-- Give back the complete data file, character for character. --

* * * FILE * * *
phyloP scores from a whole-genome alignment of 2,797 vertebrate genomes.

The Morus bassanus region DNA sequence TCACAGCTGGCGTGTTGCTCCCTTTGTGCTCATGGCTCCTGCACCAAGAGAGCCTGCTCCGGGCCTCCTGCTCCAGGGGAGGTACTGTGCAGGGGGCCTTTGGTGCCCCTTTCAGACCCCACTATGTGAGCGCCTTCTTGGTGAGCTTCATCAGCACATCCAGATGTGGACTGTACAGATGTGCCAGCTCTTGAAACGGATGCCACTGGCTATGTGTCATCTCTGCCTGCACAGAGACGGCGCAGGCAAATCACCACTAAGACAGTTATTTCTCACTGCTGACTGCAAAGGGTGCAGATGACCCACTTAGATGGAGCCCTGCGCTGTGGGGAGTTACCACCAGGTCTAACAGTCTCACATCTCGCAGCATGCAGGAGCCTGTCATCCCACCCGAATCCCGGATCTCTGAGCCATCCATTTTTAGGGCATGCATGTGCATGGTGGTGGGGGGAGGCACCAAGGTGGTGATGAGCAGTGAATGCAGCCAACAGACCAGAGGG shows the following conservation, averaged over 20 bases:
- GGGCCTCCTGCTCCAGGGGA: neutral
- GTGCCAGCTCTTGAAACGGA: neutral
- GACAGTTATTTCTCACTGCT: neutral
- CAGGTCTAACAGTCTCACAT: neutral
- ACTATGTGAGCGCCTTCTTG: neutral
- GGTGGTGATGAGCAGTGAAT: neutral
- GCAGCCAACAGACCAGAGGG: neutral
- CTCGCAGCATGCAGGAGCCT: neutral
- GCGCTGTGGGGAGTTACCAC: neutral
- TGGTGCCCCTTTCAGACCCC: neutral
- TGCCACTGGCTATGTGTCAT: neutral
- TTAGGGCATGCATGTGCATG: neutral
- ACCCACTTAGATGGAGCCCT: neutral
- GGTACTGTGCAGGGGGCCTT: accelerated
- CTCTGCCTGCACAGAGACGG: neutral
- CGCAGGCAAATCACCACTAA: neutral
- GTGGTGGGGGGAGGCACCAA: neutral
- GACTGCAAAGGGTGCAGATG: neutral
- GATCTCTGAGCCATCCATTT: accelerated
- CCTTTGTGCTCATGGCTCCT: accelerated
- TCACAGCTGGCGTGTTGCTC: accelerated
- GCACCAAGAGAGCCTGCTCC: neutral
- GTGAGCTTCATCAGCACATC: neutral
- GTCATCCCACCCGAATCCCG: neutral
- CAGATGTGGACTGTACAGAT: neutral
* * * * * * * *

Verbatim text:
phyloP scores from a whole-genome alignment of 2,797 vertebrate genomes.

The Morus bassanus region DNA sequence TCACAGCTGGCGTGTTGCTCCCTTTGTGCTCATGGCTCCTGCACCAAGAGAGCCTGCTCCGGGCCTCCTGCTCCAGGGGAGGTACTGTGCAGGGGGCCTTTGGTGCCCCTTTCAGACCCCACTATGTGAGCGCCTTCTTGGTGAGCTTCATCAGCACATCCAGATGTGGACTGTACAGATGTGCCAGCTCTTGAAACGGATGCCACTGGCTATGTGTCATCTCTGCCTGCACAGAGACGGCGCAGGCAAATCACCACTAAGACAGTTATTTCTCACTGCTGACTGCAAAGGGTGCAGATGACCCACTTAGATGGAGCCCTGCGCTGTGGGGAGTTACCACCAGGTCTAACAGTCTCACATCTCGCAGCATGCAGGAGCCTGTCATCCCACCCGAATCCCGGATCTCTGAGCCATCCATTTTTAGGGCATGCATGTGCATGGTGGTGGGGGGAGGCACCAAGGTGGTGATGAGCAGTGAATGCAGCCAACAGACCAGAGGG shows the following conservation, averaged over 20 bases:
- GGGCCTCCTGCTCCAGGGGA: neutral
- GTGCCAGCTCTTGAAACGGA: neutral
- GACAGTTATTTCTCACTGCT: neutral
- CAGGTCTAACAGTCTCACAT: neutral
- ACTATGTGAGCGCCTTCTTG: neutral
- GGTGGTGATGAGCAGTGAAT: neutral
- GCAGCCAACAGACCAGAGGG: neutral
- CTCGCAGCATGCAGGAGCCT: neutral
- GCGCTGTGGGGAGTTACCAC: neutral
- TGGTGCCCCTTTCAGACCCC: neutral
- TGCCACTGGCTATGTGTCAT: neutral
- TTAGGGCATGCATGTGCATG: neutral
- ACCCACTTAGATGGAGCCCT: neutral
- GGTACTGTGCAGGGGGCCTT: accelerated
- CTCTGCCTGCACAGAGACGG: neutral
- CGCAGGCAAATCACCACTAA: neutral
- GTGGTGGGGGGAGGCACCAA: neutral
- GACTGCAAAGGGTGCAGATG: neutral
- GATCTCTGAGCCATCCATTT: accelerated
- CCTTTGTGCTCATGGCTCCT: accelerated
- TCACAGCTGGCGTGTTGCTC: accelerated
- GCACCAAGAGAGCCTGCTCC: neutral
- GTGAGCTTCATCAGCACATC: neutral
- GTCATCCCACCCGAATCCCG: neutral
- CAGATGTGGACTGTACAGAT: neutral